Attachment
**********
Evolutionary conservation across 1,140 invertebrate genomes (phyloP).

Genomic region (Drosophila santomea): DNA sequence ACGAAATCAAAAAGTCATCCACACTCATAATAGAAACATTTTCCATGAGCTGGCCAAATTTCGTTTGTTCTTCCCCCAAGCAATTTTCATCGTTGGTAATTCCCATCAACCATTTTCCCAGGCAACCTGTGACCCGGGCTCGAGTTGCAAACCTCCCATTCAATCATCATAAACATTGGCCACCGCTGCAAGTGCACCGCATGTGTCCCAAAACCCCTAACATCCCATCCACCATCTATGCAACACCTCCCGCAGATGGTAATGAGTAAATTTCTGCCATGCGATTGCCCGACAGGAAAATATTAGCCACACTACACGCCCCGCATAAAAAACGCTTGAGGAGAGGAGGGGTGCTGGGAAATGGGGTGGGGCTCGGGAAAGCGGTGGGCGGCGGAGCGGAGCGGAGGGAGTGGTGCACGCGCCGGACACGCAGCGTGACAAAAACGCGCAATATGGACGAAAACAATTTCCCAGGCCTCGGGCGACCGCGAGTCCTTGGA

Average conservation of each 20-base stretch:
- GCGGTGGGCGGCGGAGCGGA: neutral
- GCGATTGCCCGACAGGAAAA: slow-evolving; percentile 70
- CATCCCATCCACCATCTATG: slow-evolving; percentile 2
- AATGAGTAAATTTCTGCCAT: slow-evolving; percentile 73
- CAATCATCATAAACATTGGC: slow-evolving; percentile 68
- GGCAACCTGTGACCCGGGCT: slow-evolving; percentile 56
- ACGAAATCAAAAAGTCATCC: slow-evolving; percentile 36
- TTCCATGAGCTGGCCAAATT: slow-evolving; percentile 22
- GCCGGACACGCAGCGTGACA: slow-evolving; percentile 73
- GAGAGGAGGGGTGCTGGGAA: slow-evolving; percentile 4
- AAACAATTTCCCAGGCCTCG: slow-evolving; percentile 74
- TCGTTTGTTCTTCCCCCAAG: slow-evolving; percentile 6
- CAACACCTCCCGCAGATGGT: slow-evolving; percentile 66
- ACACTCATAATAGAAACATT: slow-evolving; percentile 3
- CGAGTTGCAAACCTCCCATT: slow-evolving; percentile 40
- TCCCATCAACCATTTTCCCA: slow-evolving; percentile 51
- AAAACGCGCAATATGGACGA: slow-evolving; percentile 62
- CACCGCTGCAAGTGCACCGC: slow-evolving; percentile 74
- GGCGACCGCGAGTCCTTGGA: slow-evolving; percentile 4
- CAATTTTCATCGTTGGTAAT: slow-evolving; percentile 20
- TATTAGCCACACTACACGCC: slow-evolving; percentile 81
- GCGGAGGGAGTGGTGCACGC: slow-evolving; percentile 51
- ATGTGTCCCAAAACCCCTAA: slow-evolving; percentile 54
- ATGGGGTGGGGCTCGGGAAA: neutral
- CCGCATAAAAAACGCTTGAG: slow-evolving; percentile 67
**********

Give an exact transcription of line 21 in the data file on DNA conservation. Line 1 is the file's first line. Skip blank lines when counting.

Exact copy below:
- CACCGCTGCAAGTGCACCGC: slow-evolving; percentile 74